Assigning Flags, Star Ratings, and Color Labels in Lightroom Classic

Adobe Lightroom Classic

Flags – After selecting the “best” image from a shoot (the best portrait from a series for example), I will typically assign a “Pick” flag . Likewise, I might flag any images that  I want to delete with the reject flag. 

• Tap the “P” to add a Pick flag, “X” to apply a Reject flag, and “U” to unflag an image. 

• Use Command + up/down arrow (Mac) | Control (Win) + up/down arrow to increase/decrease the flag status. 

• Tilda (~) toggles between Pick/Unflag  – a very handy shortcut as you only need to tap one key to pick/remove a flag.

• When you apply the Reject Flag to a photos (X), the rejected thumbnail is dimmed in the Grid view. When you Pick a photo (P), Lightroom displays a  highlight around their thumbnails to help identify them.

• Use the Refine Photos command (Command + Option + R (Mac) | Control + Alt + R (Win)) to demote Unflagged images to Rejects and Flagged images to Unflagged. Images that already had the Reject flag applied remain as “Rejects”. Warning: the Refine Photos command applies to ALL of the images in a folder/collection, not only the selected images.

Stars – When I need several different levels of distinction between images (editing a wedding for example), I’ll assign Star ratings (three stars for hero images and two stars for supporting detail shots for example). 

• Use the numeric keys 1-5 to apply star ratings and the“[“ and “]” to decrease/increase star ratings.

Labels – When I’m trying to remind myself that a file needs special attention, I use the numeric keys 6-9 to apply Color labels (sorry, purple doesn’t have a shortcut). 

• If you prefer to show a small, square color label in Grid view (instead of tinting the image thumbnail’s frame), uncheck the option to “Tint grid cells with label colors” and  check to “Include color label” in the Expanded Cell Extras under View > View Options (Command + J (Mac) | Control + J (Win)). 

• You can assign different names to color labels for Images, Folders, and Collections by selecting Metadata > Color Label Sets. To find images with labels from other sets, use the Metadata option in the Filter bar (in the Grid view in the Library module) to quickly search on different labels applied to images from different sets.  You can also see what Label is applied to each image in the Metadata panel. 

• Note: if you have created Smart Collections based on images that have a color label (such as “red” ) and then change the name of the images color label (to “Portfolios”, for example), all images that were previously labeled with the color red will change to the color white and any Smart Collections that are set to match “Color Label > Is > Red” will become empty (although they can still be found by selecting the Metadata tab in the Library Filter bar and setting the column to Label).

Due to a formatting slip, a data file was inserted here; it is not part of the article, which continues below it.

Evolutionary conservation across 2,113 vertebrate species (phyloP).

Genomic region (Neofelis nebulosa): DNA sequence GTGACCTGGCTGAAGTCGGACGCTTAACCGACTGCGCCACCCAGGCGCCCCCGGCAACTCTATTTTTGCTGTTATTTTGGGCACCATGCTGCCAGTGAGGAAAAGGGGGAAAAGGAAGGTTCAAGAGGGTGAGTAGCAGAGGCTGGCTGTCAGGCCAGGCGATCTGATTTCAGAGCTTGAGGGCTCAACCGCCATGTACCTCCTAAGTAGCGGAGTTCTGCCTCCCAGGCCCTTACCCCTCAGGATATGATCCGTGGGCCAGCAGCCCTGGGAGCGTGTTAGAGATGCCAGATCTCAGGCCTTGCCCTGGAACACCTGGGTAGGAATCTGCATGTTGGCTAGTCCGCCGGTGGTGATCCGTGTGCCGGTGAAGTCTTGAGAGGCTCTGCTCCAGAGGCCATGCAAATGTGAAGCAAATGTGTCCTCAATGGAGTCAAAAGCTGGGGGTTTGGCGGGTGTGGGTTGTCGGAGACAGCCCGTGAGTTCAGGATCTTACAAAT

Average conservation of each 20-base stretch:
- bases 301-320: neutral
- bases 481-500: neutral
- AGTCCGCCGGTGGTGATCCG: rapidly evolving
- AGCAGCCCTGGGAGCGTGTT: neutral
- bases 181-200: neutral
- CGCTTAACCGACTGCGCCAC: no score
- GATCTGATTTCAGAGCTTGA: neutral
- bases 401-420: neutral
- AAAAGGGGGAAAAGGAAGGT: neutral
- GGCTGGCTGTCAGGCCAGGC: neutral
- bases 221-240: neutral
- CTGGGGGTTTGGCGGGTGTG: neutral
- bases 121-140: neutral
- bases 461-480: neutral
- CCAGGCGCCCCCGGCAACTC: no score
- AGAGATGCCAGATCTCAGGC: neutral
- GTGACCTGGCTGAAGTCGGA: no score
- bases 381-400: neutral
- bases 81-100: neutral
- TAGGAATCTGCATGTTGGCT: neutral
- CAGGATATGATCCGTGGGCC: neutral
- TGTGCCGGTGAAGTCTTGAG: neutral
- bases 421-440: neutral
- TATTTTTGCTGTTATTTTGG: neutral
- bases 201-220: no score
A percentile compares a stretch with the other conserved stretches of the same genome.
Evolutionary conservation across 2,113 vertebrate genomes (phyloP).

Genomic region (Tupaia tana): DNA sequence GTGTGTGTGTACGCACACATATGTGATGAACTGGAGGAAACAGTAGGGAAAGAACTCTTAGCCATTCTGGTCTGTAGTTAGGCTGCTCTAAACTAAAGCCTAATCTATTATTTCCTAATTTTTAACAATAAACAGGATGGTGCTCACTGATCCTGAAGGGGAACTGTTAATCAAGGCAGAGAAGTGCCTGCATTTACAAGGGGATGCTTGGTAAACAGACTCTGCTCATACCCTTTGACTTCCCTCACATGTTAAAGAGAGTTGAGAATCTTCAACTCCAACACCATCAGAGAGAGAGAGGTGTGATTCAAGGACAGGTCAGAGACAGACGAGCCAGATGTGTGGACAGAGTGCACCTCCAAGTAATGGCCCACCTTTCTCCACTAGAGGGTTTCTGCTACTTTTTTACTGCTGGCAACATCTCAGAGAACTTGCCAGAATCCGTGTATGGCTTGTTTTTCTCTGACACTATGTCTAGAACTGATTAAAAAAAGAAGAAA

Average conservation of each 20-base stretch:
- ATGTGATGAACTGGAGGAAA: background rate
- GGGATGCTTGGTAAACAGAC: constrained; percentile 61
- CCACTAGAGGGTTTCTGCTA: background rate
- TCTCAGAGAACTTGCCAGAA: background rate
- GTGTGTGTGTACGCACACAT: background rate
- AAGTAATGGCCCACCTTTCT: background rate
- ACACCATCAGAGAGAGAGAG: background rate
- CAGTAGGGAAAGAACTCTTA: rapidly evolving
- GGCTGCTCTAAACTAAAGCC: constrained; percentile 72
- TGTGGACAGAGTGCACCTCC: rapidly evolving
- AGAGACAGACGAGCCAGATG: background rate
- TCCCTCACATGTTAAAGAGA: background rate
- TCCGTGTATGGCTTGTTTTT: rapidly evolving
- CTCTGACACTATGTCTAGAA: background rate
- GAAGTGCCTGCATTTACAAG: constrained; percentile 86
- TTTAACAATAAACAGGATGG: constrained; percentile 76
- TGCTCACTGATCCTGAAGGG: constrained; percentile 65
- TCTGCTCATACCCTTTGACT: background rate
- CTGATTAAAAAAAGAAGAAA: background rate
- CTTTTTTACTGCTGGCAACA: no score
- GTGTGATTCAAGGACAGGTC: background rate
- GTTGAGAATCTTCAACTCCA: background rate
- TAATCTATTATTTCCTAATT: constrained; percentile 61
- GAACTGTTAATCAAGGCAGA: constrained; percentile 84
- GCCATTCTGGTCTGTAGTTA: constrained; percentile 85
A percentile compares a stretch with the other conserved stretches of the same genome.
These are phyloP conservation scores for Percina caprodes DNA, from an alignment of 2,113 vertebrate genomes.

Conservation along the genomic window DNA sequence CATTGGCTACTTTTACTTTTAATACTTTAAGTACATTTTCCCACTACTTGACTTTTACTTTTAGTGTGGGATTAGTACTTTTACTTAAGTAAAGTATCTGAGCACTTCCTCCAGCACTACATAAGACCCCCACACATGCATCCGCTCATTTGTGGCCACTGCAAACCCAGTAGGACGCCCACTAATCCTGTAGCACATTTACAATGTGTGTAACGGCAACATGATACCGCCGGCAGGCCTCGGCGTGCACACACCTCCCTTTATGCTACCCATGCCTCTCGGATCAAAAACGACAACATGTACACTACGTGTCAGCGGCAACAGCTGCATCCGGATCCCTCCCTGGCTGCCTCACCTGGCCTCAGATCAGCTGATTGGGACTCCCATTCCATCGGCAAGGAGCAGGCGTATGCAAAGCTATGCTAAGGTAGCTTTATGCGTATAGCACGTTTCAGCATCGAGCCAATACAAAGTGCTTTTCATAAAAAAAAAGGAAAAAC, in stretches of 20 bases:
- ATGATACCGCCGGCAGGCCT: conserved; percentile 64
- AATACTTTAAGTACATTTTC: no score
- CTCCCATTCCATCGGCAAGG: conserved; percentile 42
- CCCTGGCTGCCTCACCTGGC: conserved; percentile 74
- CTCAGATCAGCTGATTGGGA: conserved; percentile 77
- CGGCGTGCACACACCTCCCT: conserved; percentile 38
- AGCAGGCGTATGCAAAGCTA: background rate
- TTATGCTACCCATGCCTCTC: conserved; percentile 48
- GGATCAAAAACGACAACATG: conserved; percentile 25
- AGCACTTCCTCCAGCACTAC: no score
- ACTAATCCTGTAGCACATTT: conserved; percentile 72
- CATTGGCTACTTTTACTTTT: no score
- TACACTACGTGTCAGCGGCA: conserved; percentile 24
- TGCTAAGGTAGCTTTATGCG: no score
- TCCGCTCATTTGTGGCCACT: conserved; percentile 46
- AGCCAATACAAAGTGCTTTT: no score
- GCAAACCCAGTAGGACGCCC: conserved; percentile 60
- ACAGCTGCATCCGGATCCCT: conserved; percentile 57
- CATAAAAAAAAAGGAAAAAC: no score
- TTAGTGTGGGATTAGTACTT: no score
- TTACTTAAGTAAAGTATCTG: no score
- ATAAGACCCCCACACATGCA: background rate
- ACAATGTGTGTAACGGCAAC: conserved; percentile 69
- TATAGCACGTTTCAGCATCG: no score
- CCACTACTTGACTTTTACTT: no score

• To maintain compatibility with color labels in Adobe Bridge you will  need to use the same names in each application.

Auto Advance – Holding the Shift key or turning on the Caps Locks will auto-advance to the next image after applying a color label, flag or rating.

The Painter Tool – you can use the Painter tool to assign Flags, Stars and Color Labels.

• Command + Option + K (Mac) | Control + Alt + K (Win) selects the Painting tool. Choose an attribute and click on an image thumbnail in the Grid to apply that attribute. Click -drag across multiple thumbnails to quickly apply the attribute to multiple images.

• Option -click (Mac) | Alt -click (Win) with the Painter tool to remove the attribute. 

• Tap Escape to dismiss the Painter tool.

The video below discusses Loupe, Compare, and Survey view as well as the best way to assign  flags, stars, and color labels.

 


Adobe Lightroom Classic

Posted on 03-27-2019


Comments

  • By Brandon Bibbins - 1:39 PM on March 27, 2019  

    Thanks for this post Julieanne! Im a wedding and lifestyle photographer based in Los Angeles and im currently looking for ways to make more workflow more efficient. When dealing with thousands of wedding photos, I would like to know when do you find best to use color labels? What classifies it as “special attention”?

    • By Julieanne Kost - 11:41 AM on March 30, 2019  

      It’s really up to you – maybe you need to tag some images to print, or to be retouched. Colors are just another way to gag a photo and makes it easy to filter and access…

  • By Irwin Strowe - 12:28 PM on March 30, 2019  

    Love your post and have followed your Lightroom posts for years. Just FYI it’s tilde.

    • By Julieanne Kost - 8:04 AM on April 4, 2019  

      Oops! Thank you for pointing that out! : )